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Adventure Time: Advice for Breaking Out of the Stillness of a Schedule

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I think it all started when I began watching Dora the Explorer as a child, that incessant urge to grab a backpack and slink down a rabbit hole somewhere. It was never about escaping anything, and it still isn't, but there has always been this dire need for me to go somewhere. I want to travel over oceans only using kayak ores and vines (the plant species; not the social media masterpieces). I want to camp out across the street at movie premieres, eat baked potato soup at a different Panera than I normally do, learn how to say "you're rad" in French, go to a taping of Ellen and lay in my bed for three hours after I wake up, watching Netflix and eating pie. It isn't only really important to mentally transport yourself, but really entertaining.

I feel like a lot of people rely on the transformation of their emotions, rather than the transit of them. There is so much pressure on individuals to believe certain ways, to morph their mindsets into positive rungs on the ladder that will only take you up. That's pretty inefficient, in my opinion. Why go up when you could go all around? Why stop at one direction?

Why even start boy band references?

It infatuates and compels me to understand that there is a Milky Way of potential in every movement urged by our small, biased brains. It has become so relevant that teenagers are stuck in this vortex of stillness; a gust of routine and reasoning that is scheduled into their daily lives by adults and administers. We don't necessarily have the option to choose our every moment, but I did learn recently that we, as people, make thousands of decisions every week. Whether it is between studying an extra 10 minutes or how many episodes of Gossip Girl you should watch in one sitting, it's all on you.

The people in charge usually make decision-making seem like such a pressing matter, a deadline in our going-to-print lives that isn't even usually determined by our own capabilities. I don't think it's supposed to be as daunting as we think it is. It usually isn't a choice to feel how you feel, more specifically, to feel how you are. There isn't a list of options on your bathroom mirror every morning, ready and waiting to dismiss all the negative ideas in your head or the parenthetical bags under your eyes. You can make amendments to the situation: lightly conceal the obnoxious reality of the circumstances, put on some hardcore Bon Jovi, do the things you love to do, hold the hands you most especially want to fill or go to sleep on clouds of pillows for the rest of the day. I just don't think you should do what you don't actually want to do.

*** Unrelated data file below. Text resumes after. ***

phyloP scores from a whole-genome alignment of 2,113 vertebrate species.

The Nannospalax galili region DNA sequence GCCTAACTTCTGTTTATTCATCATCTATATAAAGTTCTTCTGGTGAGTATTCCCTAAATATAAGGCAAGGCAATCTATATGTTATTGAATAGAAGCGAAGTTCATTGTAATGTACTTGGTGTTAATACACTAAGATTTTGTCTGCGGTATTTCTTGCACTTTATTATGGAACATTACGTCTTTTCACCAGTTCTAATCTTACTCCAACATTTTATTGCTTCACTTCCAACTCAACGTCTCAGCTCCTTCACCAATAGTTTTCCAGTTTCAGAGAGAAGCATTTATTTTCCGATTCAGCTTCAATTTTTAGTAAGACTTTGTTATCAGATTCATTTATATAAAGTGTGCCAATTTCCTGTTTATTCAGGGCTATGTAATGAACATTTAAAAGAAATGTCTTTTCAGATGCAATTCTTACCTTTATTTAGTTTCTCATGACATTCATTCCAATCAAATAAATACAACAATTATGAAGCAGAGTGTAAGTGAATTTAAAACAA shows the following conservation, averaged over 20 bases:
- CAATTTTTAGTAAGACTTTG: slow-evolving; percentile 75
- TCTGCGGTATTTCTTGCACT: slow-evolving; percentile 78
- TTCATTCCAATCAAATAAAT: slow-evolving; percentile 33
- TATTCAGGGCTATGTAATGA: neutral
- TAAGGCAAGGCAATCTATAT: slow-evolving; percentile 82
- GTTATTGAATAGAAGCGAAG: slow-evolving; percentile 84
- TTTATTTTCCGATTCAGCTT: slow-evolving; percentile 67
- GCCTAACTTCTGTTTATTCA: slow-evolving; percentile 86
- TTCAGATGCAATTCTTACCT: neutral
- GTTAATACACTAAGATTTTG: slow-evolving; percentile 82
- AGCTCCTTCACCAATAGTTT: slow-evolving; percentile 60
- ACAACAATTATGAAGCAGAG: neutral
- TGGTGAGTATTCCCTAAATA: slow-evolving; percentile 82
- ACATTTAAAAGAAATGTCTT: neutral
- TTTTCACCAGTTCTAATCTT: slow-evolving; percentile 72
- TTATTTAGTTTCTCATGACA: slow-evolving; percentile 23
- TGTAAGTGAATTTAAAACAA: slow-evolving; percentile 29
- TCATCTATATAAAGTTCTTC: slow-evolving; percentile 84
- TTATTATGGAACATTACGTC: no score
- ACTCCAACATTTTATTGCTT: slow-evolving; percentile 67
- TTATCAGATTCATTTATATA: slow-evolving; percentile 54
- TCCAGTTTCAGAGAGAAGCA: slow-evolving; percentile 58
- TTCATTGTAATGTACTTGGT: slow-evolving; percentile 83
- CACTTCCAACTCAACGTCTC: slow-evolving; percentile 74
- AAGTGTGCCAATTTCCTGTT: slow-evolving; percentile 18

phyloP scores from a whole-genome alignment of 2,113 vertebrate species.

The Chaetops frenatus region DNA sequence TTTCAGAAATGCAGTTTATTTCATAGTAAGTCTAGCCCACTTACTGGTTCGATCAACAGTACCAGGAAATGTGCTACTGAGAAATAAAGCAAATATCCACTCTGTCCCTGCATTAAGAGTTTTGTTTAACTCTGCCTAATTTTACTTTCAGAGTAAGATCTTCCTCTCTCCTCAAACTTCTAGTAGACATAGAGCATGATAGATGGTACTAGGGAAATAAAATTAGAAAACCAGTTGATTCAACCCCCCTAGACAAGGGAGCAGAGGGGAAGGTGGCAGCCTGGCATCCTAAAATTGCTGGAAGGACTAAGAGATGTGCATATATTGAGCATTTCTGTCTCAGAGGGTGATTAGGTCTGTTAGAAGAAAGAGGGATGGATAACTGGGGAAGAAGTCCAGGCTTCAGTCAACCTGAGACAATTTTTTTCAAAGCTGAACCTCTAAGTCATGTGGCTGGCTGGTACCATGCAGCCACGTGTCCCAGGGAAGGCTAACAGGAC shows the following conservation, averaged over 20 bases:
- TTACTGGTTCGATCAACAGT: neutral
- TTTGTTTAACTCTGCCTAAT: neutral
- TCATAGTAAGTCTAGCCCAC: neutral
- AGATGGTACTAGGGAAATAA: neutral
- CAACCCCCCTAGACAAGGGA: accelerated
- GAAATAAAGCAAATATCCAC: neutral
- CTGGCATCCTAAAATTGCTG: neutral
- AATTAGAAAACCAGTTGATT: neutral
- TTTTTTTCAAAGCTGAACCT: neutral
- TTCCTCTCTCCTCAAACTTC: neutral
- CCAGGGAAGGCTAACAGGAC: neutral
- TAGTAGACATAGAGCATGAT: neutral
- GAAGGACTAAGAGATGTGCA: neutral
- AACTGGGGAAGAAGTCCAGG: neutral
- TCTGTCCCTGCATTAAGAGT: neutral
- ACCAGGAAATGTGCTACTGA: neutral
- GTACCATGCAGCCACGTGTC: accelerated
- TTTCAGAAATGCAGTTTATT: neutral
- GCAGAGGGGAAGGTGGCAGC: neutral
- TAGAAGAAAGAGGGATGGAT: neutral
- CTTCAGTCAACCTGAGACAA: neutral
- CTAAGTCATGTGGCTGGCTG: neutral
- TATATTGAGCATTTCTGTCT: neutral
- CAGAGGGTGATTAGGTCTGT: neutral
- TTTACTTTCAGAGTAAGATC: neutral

I really am a firm believer in reasonably doing what you believe in. For instance, I wasn't feeling too well the Sunday of the Grammys: lots of moping around, procrastinating and sassing entertainment news coverage of the Red Carpet. But then, it all just puzzle-pieced itself together. Taylor Swift performed "All Too Well," and Lorde won everything. It gave me that warm, fuzzy caterpillar feeling in my chest to see a 17-year-old girl hold those gold and glamorous awards in her so-called "convulsing arms."

She was specifically an inspiration that night. Everyone on my Twitter feed was criticizing her dance moves, like she was supposed to censor her arms so people felt less awkward, less keen to the uncomfortable. And it hit me then. I want to be more uncomfortable.

I want to do the things I don't want to do.

I was taking a test in one of my classes in school recently, and I just dropped my pencil, held my breath and stopped everything else in the world. I knew the answers, and I wasn't stuck on anything in particular. In fact, I couldn't stop moving. My head was imploding upon the double-spaced fonts and numerical bubble-filled answers. They were charcoal instead of clear, smeared instead of smiled. And in that moment, I realized I don't want to do this. I DON'T WANT TO DO THIS. I DON'T WANT TO DO THIS. As passionate as an Oprah Winfrey Show audience member going to Australia, I didn't want to erase the incorrect answers, reread the short responses or generally think about anything I was being quizzed over. I wanted to get up, walk out the door and eat a bag of chips like my life depended on my happiness instead of how many credit hours I had.

The thing is, I couldn't do that. Nobody could. It has become apparent to me in the last two years of high school that you can't just ignore the things you don't want to do. I've been raised by a majority of adults who have instilled a sense of tolerance in me, an idea that you just have to deal with what you're dealt and hope the chips fall in a neat stack. But, as I've gotten older, pushed more envelopes, and tolerated too much to sit still for the rest of my life, I have learned that it isn't tolerance that sinks its teeth into the solution of every problem, but the act of trespassing.

Travel with your life events, positive or negative. Interact with them. Interview them, go on a nice road trip together, inhabit them, fix them, form them, take them to a taping of Ellen and hopefully like them enough to be friends.

Let's start now. Let's go on an adventure.